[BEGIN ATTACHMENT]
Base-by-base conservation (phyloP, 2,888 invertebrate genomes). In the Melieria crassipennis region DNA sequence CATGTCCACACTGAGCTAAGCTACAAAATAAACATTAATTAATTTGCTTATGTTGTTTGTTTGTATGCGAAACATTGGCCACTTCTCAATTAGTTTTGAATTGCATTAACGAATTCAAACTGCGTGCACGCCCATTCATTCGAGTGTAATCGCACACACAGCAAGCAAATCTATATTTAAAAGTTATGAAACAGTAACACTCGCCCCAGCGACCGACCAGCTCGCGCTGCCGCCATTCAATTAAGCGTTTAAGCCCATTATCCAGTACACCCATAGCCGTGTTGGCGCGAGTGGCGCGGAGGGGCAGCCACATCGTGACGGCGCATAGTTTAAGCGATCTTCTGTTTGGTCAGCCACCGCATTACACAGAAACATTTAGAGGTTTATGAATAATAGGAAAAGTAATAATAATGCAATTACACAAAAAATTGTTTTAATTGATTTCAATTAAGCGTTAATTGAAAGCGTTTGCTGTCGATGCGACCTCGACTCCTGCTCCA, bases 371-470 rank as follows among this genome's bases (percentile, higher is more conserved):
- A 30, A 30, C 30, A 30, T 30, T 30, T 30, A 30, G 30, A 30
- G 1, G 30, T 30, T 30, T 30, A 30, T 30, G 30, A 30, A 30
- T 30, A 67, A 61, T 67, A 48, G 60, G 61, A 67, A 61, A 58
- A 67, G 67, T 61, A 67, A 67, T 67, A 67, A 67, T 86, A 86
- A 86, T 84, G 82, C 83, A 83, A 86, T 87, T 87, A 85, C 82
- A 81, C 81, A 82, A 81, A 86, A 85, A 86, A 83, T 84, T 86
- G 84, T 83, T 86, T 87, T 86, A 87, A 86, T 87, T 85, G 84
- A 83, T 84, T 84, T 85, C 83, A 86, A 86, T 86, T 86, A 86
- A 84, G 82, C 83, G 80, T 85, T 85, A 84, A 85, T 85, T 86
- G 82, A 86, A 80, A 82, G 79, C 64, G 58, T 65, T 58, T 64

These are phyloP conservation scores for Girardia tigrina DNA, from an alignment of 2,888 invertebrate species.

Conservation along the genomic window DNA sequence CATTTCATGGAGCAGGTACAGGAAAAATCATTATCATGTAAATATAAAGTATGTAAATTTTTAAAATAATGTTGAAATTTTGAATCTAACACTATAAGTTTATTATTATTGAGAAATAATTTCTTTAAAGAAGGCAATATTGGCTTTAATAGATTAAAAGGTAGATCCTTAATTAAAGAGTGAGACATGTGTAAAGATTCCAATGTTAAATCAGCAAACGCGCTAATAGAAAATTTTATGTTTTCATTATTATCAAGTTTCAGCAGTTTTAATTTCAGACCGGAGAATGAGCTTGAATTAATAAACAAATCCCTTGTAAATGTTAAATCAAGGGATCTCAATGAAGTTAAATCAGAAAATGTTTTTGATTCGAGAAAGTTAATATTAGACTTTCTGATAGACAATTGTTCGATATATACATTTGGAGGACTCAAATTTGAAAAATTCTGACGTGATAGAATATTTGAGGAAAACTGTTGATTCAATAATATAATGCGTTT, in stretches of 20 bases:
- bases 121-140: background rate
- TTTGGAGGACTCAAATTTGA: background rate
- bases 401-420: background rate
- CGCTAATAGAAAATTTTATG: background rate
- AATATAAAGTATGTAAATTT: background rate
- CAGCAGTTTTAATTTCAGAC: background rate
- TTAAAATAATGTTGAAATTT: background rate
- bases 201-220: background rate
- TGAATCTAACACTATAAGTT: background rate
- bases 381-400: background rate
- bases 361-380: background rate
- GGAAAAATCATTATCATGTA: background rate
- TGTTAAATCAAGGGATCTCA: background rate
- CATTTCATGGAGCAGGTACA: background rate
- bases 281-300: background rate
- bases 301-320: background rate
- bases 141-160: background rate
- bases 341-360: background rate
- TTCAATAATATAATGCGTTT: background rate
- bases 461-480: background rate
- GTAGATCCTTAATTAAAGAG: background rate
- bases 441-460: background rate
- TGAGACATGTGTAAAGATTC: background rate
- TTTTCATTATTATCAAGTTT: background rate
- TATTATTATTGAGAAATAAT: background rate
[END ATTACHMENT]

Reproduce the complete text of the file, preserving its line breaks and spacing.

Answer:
Base-by-base conservation (phyloP, 2,888 invertebrate genomes). In the Melieria crassipennis region DNA sequence CATGTCCACACTGAGCTAAGCTACAAAATAAACATTAATTAATTTGCTTATGTTGTTTGTTTGTATGCGAAACATTGGCCACTTCTCAATTAGTTTTGAATTGCATTAACGAATTCAAACTGCGTGCACGCCCATTCATTCGAGTGTAATCGCACACACAGCAAGCAAATCTATATTTAAAAGTTATGAAACAGTAACACTCGCCCCAGCGACCGACCAGCTCGCGCTGCCGCCATTCAATTAAGCGTTTAAGCCCATTATCCAGTACACCCATAGCCGTGTTGGCGCGAGTGGCGCGGAGGGGCAGCCACATCGTGACGGCGCATAGTTTAAGCGATCTTCTGTTTGGTCAGCCACCGCATTACACAGAAACATTTAGAGGTTTATGAATAATAGGAAAAGTAATAATAATGCAATTACACAAAAAATTGTTTTAATTGATTTCAATTAAGCGTTAATTGAAAGCGTTTGCTGTCGATGCGACCTCGACTCCTGCTCCA, bases 371-470 rank as follows among this genome's bases (percentile, higher is more conserved):
- A 30, A 30, C 30, A 30, T 30, T 30, T 30, A 30, G 30, A 30
- G 1, G 30, T 30, T 30, T 30, A 30, T 30, G 30, A 30, A 30
- T 30, A 67, A 61, T 67, A 48, G 60, G 61, A 67, A 61, A 58
- A 67, G 67, T 61, A 67, A 67, T 67, A 67, A 67, T 86, A 86
- A 86, T 84, G 82, C 83, A 83, A 86, T 87, T 87, A 85, C 82
- A 81, C 81, A 82, A 81, A 86, A 85, A 86, A 83, T 84, T 86
- G 84, T 83, T 86, T 87, T 86, A 87, A 86, T 87, T 85, G 84
- A 83, T 84, T 84, T 85, C 83, A 86, A 86, T 86, T 86, A 86
- A 84, G 82, C 83, G 80, T 85, T 85, A 84, A 85, T 85, T 86
- G 82, A 86, A 80, A 82, G 79, C 64, G 58, T 65, T 58, T 64

These are phyloP conservation scores for Girardia tigrina DNA, from an alignment of 2,888 invertebrate species.

Conservation along the genomic window DNA sequence CATTTCATGGAGCAGGTACAGGAAAAATCATTATCATGTAAATATAAAGTATGTAAATTTTTAAAATAATGTTGAAATTTTGAATCTAACACTATAAGTTTATTATTATTGAGAAATAATTTCTTTAAAGAAGGCAATATTGGCTTTAATAGATTAAAAGGTAGATCCTTAATTAAAGAGTGAGACATGTGTAAAGATTCCAATGTTAAATCAGCAAACGCGCTAATAGAAAATTTTATGTTTTCATTATTATCAAGTTTCAGCAGTTTTAATTTCAGACCGGAGAATGAGCTTGAATTAATAAACAAATCCCTTGTAAATGTTAAATCAAGGGATCTCAATGAAGTTAAATCAGAAAATGTTTTTGATTCGAGAAAGTTAATATTAGACTTTCTGATAGACAATTGTTCGATATATACATTTGGAGGACTCAAATTTGAAAAATTCTGACGTGATAGAATATTTGAGGAAAACTGTTGATTCAATAATATAATGCGTTT, in stretches of 20 bases:
- bases 121-140: background rate
- TTTGGAGGACTCAAATTTGA: background rate
- bases 401-420: background rate
- CGCTAATAGAAAATTTTATG: background rate
- AATATAAAGTATGTAAATTT: background rate
- CAGCAGTTTTAATTTCAGAC: background rate
- TTAAAATAATGTTGAAATTT: background rate
- bases 201-220: background rate
- TGAATCTAACACTATAAGTT: background rate
- bases 381-400: background rate
- bases 361-380: background rate
- GGAAAAATCATTATCATGTA: background rate
- TGTTAAATCAAGGGATCTCA: background rate
- CATTTCATGGAGCAGGTACA: background rate
- bases 281-300: background rate
- bases 301-320: background rate
- bases 141-160: background rate
- bases 341-360: background rate
- TTCAATAATATAATGCGTTT: background rate
- bases 461-480: background rate
- GTAGATCCTTAATTAAAGAG: background rate
- bases 441-460: background rate
- TGAGACATGTGTAAAGATTC: background rate
- TTTTCATTATTATCAAGTTT: background rate
- TATTATTATTGAGAAATAAT: background rate